A Lightweight, Heavy-Fueled Engine for Unmanned Aerial Vehicles     image of PDF button


Institute engineers designed, built, and tested this prototype unmanned aerial vehicle engine in a little over eight months. The compressed schedule required advanced design and manufacturing techniques, incorporating elements of concurrent engineering and rapid prototype manufacturing. Aluminum castings for the engine casing halves were made without engineering drawings or pattern equipment, using laser-based solid part synthesis to create plastic masters for casting.


For a number of years, the armed services have been experimenting with the use of unmanned aerial vehicles (UA Vs) for battlefield surveillance and reconnaissance. Used by military forces in many countries, UA Vs offer a cost-effective, low-risk alternative to manned aircraft. Though they are necessarily placed in vulnerable positions and are therefore subject to high attrition, their unit cost is low, and, most importantly, they do not place personnel at risk. They can also be smaller and less observable than conventional aircraft, making them a good alternative for covert surveillance.

As with all aircraft engines, size and weight are important, as is the ability to perform well at altitude. In addition, a UA V engine should be simple and reliable. Unmanned aerial vehicle propulsion systems must be smail, lightweight, and have a high power-to-weight ratio - on the order of 0.34 kW /kg for smaller UAVs. A rated power output of about 20-50 kW is desired, according to the size of the aircraft. A key feature of the powerplant is that it must use heavy distillate fuel, such as jet fuels JP-5 and JP-8, to be consistent with current and future military supply strategy, which stresses improved logistics and reduced fire hazard. Existing UAVs operate on gasoline. To meet the new powerplant requirements, SwRI engineers recently designed a unique UAV engine and built and successfully demonstrated a working prototype.

Many researchers, including those at SwRI, have experimented extensively with combustion systems designed to burn heavy fuels in a low-compression engine. Several difficulties have limited the success of these systems, primarily the low volatility of heavy fuels, which restricts cold startability, and the tendency to knock, which limits compression ratio, in turn limiting thermal efficiency and fuel economy. Because overall aircraft propulsion system weight includes considerations for mission fuel weight as well as system hardware weight, fuel economy is a significant factor in the selection of a UA V powerplant. Based on their experience with spark-assisted combustion systems, Institute engineers concluded that the best combustion system for a UA V engine was a conventional two-stroke cycle diesel with two power cylinders. The combustion system is indirect injection, fueled by two single-plunger injection pumps driven from the crankshaft. Such a configuration affords reliable combustion, even under cold starting conditions, and good fuel economy.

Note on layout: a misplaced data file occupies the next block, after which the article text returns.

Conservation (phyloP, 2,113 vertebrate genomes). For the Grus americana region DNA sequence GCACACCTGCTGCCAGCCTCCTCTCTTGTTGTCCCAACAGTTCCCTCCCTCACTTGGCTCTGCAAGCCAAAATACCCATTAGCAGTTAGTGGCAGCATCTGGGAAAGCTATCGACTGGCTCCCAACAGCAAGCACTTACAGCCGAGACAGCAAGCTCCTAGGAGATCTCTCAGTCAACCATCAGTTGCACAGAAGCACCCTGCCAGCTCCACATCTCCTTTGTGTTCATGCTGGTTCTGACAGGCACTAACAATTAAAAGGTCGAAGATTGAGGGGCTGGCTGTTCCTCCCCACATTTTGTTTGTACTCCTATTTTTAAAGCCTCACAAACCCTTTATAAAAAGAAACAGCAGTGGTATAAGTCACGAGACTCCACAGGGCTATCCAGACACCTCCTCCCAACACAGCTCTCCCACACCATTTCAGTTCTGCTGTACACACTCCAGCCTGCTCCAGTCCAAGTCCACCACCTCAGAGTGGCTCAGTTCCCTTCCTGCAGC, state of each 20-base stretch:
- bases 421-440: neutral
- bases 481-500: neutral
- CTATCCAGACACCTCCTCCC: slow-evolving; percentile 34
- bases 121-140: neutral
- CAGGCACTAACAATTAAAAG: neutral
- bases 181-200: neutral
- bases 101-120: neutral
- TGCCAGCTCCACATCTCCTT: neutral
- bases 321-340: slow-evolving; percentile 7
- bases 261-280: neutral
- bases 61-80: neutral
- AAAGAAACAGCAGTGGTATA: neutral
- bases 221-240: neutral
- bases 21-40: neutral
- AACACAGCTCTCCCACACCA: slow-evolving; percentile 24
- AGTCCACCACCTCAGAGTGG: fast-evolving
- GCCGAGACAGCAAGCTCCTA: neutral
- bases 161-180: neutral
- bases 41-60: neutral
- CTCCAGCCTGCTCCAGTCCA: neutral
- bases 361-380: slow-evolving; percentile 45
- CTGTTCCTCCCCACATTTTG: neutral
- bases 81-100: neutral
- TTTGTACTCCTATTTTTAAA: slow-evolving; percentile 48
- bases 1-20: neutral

Beginning in 1993, Stanley K. Widener, manager of design and analysis in the Department of Engine Design, Engine and Vehicle Research Division, led an internally funded project to design and demonstrate an engine to meet the military's UA V requirements of high power density, power output compatible with small aircraft, heavy-fuel combustion, reliability, durable construction, and producible design. The effort has culminated in the successful construction and operation of a demonstrator engine, with characteristics suitable for other military or commercial applications requiring lightweight construction coupled with compact heavyfueled powerplants, such as unmanned drones for aerial mapping, hybrid vehicles, and portable power equipment.

The Institute-designed UAV engine delivers 22.4 kW at 4,500 rpm, using diesel fuel, JP-5, or JP-8. Expected fuel consumption for a production engine with JP-8 is 0.24 kg/kW-hr, and engine weight (dry) is 15.9 kg. The prototype is air-cooled and fits in a box measuring 31.75 cm long, 14.2 cm high, and 23.1 cm wide. This size engine would fit a UA V of about 90 kg gross weight. A preliminary design has been developed for a higher horsepower version of the engine for larger aircraft.

Published in the Summer 1995 issue of Technology Today®, published by Southwest Research Institute. For more information, contact Joe Fohn.

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